It’s hard for me to put into words what it’s like to lose a member of the family. I think it’s hard for all of us. Last year, I lost three grandparents: my grandma, and my wife’s grandpa, and her grandma from the other side of her family.
Today we lost another person that I find myself having a difficult time coming to terms with. Â Harold Ramis. Â He played Egon Spengler inÂ Ghostbusters andÂ Ghostbusters II. Â And for most of my childhood, he was part of my family. Â While others had heroes in Batman, Superman and Spider-Man, my heroes weren’t really superheroes, but they could do heroic things. Â They were brave when no one else would be. Â They sought to understand what no one else would dare to even try to understand. Â They were the Ghostbusters.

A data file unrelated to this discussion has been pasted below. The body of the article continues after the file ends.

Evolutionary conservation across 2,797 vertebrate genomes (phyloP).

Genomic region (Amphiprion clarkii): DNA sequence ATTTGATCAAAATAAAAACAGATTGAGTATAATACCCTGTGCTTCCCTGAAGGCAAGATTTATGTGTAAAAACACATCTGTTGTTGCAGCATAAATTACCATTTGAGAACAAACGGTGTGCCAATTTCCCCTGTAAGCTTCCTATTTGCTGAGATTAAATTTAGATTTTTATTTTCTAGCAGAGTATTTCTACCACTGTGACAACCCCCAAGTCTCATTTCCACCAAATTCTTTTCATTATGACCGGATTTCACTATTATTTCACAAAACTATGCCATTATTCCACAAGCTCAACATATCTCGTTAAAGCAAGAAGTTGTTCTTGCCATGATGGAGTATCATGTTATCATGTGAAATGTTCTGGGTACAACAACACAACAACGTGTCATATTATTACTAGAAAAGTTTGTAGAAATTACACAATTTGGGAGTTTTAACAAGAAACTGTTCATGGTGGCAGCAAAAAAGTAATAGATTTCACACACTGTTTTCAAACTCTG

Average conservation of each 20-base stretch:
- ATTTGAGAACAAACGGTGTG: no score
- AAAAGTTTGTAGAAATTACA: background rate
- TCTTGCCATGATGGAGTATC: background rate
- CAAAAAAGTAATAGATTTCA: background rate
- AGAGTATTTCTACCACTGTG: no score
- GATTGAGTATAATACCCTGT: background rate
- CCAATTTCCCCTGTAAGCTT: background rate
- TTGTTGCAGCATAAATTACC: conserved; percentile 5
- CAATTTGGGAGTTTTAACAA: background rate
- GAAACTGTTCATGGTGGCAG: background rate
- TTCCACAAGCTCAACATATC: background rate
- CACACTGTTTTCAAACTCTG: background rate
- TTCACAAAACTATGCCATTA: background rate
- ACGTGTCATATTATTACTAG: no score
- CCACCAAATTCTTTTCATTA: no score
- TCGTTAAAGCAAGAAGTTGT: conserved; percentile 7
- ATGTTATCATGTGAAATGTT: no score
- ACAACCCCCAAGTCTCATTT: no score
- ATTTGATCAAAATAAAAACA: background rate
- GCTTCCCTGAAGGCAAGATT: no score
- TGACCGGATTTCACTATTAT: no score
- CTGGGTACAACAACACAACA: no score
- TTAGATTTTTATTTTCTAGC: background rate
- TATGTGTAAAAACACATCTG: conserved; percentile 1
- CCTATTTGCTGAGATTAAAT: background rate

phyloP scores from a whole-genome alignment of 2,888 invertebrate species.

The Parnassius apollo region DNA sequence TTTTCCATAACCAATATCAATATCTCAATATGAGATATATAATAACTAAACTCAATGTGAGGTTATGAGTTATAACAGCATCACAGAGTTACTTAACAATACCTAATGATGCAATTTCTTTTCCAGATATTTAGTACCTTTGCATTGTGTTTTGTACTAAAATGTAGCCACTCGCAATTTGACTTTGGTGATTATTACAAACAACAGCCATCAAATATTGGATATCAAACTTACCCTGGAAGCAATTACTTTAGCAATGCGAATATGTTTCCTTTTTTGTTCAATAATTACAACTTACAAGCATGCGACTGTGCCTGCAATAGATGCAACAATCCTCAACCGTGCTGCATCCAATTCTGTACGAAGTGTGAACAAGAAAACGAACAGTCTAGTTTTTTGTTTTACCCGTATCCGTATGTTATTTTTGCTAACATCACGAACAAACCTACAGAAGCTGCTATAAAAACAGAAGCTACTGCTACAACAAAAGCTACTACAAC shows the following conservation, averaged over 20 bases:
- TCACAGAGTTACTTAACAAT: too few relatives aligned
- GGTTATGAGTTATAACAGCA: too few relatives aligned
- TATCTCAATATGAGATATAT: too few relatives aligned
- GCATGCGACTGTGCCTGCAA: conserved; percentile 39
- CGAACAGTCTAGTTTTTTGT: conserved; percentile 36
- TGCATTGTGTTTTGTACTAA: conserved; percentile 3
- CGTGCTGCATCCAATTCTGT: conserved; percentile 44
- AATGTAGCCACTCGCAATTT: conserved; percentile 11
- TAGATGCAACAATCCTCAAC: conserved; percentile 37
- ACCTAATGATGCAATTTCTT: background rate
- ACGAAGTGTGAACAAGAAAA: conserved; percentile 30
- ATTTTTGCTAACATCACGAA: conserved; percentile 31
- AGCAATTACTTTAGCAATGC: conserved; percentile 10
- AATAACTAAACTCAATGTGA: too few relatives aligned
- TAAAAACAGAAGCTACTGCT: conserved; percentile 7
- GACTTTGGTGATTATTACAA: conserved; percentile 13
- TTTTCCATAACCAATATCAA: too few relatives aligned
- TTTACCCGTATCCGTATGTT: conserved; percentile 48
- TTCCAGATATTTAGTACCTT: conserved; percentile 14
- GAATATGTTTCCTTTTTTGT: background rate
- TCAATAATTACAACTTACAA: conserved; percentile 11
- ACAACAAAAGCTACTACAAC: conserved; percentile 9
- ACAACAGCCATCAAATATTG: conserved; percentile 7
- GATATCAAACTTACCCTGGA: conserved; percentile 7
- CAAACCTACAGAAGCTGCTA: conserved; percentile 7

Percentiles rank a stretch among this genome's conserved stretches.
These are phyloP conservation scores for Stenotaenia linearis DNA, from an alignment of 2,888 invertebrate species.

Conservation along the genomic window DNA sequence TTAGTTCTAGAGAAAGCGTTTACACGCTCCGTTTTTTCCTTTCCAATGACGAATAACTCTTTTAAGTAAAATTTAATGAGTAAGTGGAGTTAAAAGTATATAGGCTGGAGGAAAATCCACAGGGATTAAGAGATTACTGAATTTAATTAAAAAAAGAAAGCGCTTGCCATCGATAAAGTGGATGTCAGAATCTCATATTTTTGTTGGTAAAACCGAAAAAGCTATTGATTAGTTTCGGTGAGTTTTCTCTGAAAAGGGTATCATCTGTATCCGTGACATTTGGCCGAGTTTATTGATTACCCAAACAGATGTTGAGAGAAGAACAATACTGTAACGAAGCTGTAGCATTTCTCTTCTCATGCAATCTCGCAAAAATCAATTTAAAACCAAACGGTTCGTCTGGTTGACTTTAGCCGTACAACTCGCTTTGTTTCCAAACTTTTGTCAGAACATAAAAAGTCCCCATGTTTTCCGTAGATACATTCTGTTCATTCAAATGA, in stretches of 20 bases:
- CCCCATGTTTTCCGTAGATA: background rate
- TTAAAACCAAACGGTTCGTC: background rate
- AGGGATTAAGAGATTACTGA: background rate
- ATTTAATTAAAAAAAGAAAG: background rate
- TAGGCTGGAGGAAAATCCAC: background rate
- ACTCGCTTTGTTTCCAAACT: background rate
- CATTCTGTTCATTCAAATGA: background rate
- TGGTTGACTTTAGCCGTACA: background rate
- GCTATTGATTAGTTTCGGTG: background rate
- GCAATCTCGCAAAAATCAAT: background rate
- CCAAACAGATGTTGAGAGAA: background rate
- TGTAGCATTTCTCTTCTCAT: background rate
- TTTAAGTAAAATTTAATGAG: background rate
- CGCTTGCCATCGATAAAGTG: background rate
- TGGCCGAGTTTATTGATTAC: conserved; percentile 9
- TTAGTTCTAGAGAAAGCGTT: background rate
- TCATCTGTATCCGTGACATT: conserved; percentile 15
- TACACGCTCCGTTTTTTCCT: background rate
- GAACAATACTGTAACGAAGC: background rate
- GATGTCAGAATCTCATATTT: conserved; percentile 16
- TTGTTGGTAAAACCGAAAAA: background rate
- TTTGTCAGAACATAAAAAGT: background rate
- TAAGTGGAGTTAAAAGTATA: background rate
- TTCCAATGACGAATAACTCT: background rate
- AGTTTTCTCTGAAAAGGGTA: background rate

In a pair of movies, and a couple of animated series, the Ghostbusters were a big part of my life, and still are. I’m always as ready as I ever have been forÂ Ghostbusters 3, and hopeful that it still sees the light of day. I anticipate that the script they have will need some re-writes, potentially major ones, too. Â I can see it being a fitting tribute to the one that made it all possible, in memory of Harold Ramis.
I never got to meet him, but it still feels like I’ve lost a member of the family. Â But he will live on. Â He’ll live on in theÂ Ghostbusters films, as they are passed down from generation to generation. Â He’ll live on in the Ghostbusters stories that are still being written, in comic book form and potentially beyond. Â This, to me, is part of his legacy. Â A gift to many of us that have loved his work, who he has never met before. Â It makes life just that much more fun, and I will miss him in whatever future adventures are created. He’s left this world for the next, and I hope to one day meet him there. But until that day comes, here’s to one of theÂ Ghostbusters.